Article
Fraxinus angustifolia subsp. angustifolia is a plant with an age-old use for the production of manna. However, it is also a valuable source of fixed oil rich-seeds. In the present study we examined the chemical and biological properties of this oil in order to support a possible application in foodstuffs, nutraceuticals and cosmetics. Fatty acid composition, volatile and phenolic substances were evaluated. Oleic and linoleic acid represented 45.5% and 50.0%, respectively, of the total fatty acid composition. Among polar phenolic substances identified (secoiridoids, phenylethanoid glycosides, phenolic acids and alcohols, flavonoids, coumarins) isoverbascoside is for the first time reported in this species. Volatiles were mainly characterized by sesquiterpenes. The oil showed good antioxidant activity, in terms of ABTS radical scavenging activity, with an IC 50 value of 28.2 μg/mL. The antiproliferative activity was also investigated: amelanotic melanoma (C32) and lung carcinoma (A549) cells were the most sensitive with IC 50 values comparable to that of the positive control vinblastine. These findings shed light on the potential use of F. angustifolia subsp. angustifolia fixed oil in nutraceutics and cosmetics.
... 0.5% extract in the diet for 17 weeks markedly reduced blood glucose (6.6 vs 10 mmol/L) in mice fed a high-fat diet (Ibarra et al., 2011). ...
Article
Ethnopharmacological relevance: The global problem of diabetes, together with the limited access of large numbers of patients to conventional antidiabetic medicines, continues to drive the search for new agents. Ancient Asian systems such as traditional Chinese medicine, Japanese Kampo medicine, and Indian Ayurvedic medicine, as well as African traditional medicine and many others have identified numerous plants reported anecdotally to treat diabetes; there are probably more than 800 such plants for which there is scientific evidence for their activity, mostly from studies using various models of diabetes in experimental animals. Aim of the review: Rather than a comprehensive coverage of the literature, this article aims to identify discrepancies between findings in animal and human studies, and to highlight some of the problems in developing plant extract-based medicines that lower blood glucose in patients with diabetes, as well as to suggest potential ways forward. Methods: In addition to searching the 2018 PubMed literature using the terms 'extract AND blood glucose, a search of the whole literature was conducted using the terms 'plant extracts' AND 'blood glucose' AND 'diabetes' AND 'double blind' with 'clinical trials' as a filter. A third search using PubMed and Medline was undertaken for systematic reviews and meta-analyses investigating the effects of plant extracts on blood glucose/glycosylated haemoglobin in patients with relevant metabolic pathologies. Findings: Despite numerous animal studies demonstrating the effects of plant extracts on blood glucose, few randomised, double-blind, placebo-controlled trials have been conducted to confirm efficacy in treating humans with diabetes; there have been only a small number of systematic reviews with meta-analyses of clinical studies. Qualitative and quantitative discrepancies between animal and human clinical studies in some cases were marked; the factors contributing to this included variations in the products among different studies, the doses used, differences between animal models and the human disease, and the impact of concomitant therapy in patients, as well as differences in the duration of treatment, and the fact that treatment in animals may begin before or very soon after the induction of diabetes. Conclusion: The potential afforded by natural products has not yet been realised in the context of treating diabetes mellitus. A systematic, coordinated, international effort is required to achieve the goal of providing anti-diabetic treatments derived from medicinal plants.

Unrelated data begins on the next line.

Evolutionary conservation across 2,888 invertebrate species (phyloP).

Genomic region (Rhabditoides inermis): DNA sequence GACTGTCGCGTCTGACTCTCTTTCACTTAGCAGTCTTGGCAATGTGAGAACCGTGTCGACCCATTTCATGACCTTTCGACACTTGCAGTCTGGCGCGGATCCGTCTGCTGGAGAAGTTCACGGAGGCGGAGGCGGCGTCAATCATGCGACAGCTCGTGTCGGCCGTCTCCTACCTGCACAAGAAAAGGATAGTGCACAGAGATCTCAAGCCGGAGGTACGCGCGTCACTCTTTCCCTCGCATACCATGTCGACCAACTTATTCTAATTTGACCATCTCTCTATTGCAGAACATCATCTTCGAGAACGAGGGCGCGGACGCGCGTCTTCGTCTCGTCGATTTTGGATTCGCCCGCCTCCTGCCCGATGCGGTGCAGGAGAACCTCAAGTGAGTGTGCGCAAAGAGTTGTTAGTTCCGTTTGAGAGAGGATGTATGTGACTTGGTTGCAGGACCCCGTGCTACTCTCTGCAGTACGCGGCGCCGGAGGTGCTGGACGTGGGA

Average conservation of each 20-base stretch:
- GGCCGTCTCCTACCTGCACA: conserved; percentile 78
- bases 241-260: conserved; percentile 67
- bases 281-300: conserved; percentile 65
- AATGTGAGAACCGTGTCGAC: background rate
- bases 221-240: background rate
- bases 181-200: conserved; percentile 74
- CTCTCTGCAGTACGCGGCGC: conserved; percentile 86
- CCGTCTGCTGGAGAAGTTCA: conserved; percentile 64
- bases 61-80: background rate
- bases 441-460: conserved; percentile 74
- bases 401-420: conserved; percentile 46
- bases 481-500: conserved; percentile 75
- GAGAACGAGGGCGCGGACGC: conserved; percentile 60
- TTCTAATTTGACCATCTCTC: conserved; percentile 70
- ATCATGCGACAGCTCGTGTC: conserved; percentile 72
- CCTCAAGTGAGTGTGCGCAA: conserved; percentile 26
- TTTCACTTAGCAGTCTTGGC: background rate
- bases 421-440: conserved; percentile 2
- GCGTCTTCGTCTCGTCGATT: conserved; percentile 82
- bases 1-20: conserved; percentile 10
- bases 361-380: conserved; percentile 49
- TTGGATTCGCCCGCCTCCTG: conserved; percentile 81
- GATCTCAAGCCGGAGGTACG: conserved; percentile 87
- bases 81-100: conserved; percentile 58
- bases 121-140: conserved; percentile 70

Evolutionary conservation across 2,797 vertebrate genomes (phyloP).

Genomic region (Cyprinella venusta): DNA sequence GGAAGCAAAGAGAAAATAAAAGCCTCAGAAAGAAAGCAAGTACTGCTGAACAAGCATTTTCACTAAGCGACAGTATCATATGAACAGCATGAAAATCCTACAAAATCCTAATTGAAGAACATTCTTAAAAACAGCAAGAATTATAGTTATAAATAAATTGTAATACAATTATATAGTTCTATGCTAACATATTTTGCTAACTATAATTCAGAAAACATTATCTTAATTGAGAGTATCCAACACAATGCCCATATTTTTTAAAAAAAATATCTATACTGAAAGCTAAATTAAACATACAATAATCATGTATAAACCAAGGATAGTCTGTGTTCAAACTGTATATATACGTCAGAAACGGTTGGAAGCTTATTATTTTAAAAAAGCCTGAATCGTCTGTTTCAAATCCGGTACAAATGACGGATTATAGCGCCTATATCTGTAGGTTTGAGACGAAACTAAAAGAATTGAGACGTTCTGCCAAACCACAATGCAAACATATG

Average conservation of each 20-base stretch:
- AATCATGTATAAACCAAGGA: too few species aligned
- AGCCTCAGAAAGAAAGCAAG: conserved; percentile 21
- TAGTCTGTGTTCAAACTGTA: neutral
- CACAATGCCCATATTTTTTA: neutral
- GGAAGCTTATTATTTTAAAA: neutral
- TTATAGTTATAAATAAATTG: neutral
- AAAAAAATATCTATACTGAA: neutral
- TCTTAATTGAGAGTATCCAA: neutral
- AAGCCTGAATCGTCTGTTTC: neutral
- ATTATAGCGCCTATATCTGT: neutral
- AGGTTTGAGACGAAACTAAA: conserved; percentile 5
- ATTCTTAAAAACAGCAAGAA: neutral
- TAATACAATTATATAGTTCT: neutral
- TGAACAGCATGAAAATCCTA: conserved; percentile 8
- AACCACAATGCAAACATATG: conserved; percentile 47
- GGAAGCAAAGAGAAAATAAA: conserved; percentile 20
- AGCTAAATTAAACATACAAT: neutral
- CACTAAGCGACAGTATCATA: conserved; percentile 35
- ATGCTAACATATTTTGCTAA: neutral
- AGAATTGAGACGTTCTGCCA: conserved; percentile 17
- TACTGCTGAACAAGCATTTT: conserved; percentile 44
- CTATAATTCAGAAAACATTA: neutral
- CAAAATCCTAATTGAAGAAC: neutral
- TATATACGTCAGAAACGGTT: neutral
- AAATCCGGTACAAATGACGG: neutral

... The FE species have been used as food and stuffing as well as in traditional medicine due to a number of claimed beneficial biological activities including anti-oxidative, anti-inflammatory, anti-pyretic and anti-rheumatic properties (Eddouks, Maghrani, Zeggwagh, Haloui, & Michel, 2005;Meyer, Schneider, & Elstner, 1995). Some findings suggest that its extract has anti-hyperglycemic, anti-hypoglycemic, anti-diabetic and anti-obesity effects Ibarra et al., 2011;Visen et al., 2009). ...